After noticing an increase in viewership to its health videos, especially among women, Seeker debuted a new video series focused on women’s health called “Body Language” on Wednesday dedicated to tackling the disparities in the medical field and misinformation around female bodies, as well as celebrating them.
Seeker will premiere one 10-minute episode of “Body Language” each week across its website as well as its channels on YouTube, Facebook, Instagram and Twitter. The first season will run for seven episodes. While the Clorox Company’s vitamin and supplement brand Rainbow Light is a sponsor of the show’s first episode, the Leukemia & Lymphoma Society, a nonprofit organization, is also sponsoring the series. Group Nine declined to give more specifics on the partnerships, including how much the deals were worth.
The idea behind “Body Language” is that most medical history and research is based on men, specifically white men in the U.S. That leaves large gaps in the understanding of women’s health, especially for women of different races, sexuality, gender identities and socioeconomic statuses. The first episode, aptly, is called “Why We Know So Little About Women’s Bodies.”
“We are not shying away from the topics that might still carry a degree of shame, stigma or are less understood,” said Caroline Smith, chief content officer at Seeker. Episodes will dissect topics like the menstrual cycle, the pelvic floor and birth control. “So much of women’s coverage is appearance-focused. We wanted to be really intentional on focusing on the exact opposite,” she said.
When it comes to health content, Clair Bergam, associate media director at media planning and buying agency Media Kitchen, said most of what she sees is in the lifestyle category. “I haven’t seen anything quite like” a show that focuses on the medical and research sides of women’s health, Bergam said.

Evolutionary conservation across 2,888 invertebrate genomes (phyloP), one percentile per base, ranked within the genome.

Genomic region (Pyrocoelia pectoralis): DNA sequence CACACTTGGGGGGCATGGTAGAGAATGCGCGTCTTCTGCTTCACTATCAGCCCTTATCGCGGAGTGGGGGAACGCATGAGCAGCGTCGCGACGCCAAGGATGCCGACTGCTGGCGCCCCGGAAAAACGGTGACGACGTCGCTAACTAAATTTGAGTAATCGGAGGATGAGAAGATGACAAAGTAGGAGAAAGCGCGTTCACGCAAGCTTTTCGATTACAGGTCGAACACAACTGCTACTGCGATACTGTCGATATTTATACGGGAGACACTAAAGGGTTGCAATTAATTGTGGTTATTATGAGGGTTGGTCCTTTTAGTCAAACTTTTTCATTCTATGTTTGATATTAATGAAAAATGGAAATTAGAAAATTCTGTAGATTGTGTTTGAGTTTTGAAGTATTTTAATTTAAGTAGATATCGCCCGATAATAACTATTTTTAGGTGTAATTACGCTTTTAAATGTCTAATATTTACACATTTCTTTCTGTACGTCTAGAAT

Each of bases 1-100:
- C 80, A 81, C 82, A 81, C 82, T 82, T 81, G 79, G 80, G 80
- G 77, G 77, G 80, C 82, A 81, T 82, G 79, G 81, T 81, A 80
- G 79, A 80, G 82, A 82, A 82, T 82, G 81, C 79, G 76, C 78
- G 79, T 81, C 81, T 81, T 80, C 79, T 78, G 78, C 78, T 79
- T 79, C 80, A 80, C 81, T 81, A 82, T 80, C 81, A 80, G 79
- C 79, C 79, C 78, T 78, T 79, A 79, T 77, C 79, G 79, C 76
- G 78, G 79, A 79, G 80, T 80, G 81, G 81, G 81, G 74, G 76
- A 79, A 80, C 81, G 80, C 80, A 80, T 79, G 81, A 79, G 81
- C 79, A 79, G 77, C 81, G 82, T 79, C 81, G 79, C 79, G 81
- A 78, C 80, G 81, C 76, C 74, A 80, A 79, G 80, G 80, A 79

The show is hosted by Maren Hunsberger, a microbiologist and “science communicator,” according to Smith. Hunsberger has her own YouTube and Instagram accounts where she breaks down different science topics. Each episode of “Body Language” will also feature a different science expert to weigh in on the topic at hand. The first episode features Sarah Temkin, associate director of clinical research at the Office of Research on Women’s Health at the National Institutes of Health, discussing the history of medical research and the role women did — or didn’t — have in it.
The show is a response to recent shifts in Seeker’s audience interests. The Group Nine science brand earned 21% more views on its health content year-over-year in 2020, according to the company. And Seeker drew 23 million more views from women across Snapchat, Instagram and Facebook over the past quarter, compared to the same quarter in 2020, according to the company. Female viewership of health content on Seeker’s YouTube channel increased 13% year-over-year from 2020 to 2021. Women have consumed 10 million minutes of health-related content on Seeker in the past year. The company did not provide more exact audience figures.
Seeker’s health content “gained real traction during COVID,” said Smith. “Seeker Baby,” a show hosted by Olympic Medalist and Team USA gymnast Shawn Johnson that premiered in April 2020, has over 4 million views from a mostly female audience.
A survey conducted in June 2021 showed that 59% of Seeker’s audience thinks about their own personal health & wellness at least a few times per day. And 81% of them are spending about the same or even more on health & wellness compared to before the pandemic, according to the company.
“Women were impacted significantly from the pandemic — be it experiencing higher rates of unemployment to facing depression at two-times the rate of men. We’ve seen content about health increase as demand for this type of information increases,” said Haley Paas, chief strategy officer at marketing and media agency Carat U.S.
Seeker is working on another series for women around maternal health, which is being sponsored by a pharma brand and will debut in the early fall, according to a spokesperson, who declined to share further details. “This isn’t a fad, it’s a core pillar for us that we will continue to invest in,” Smith said.
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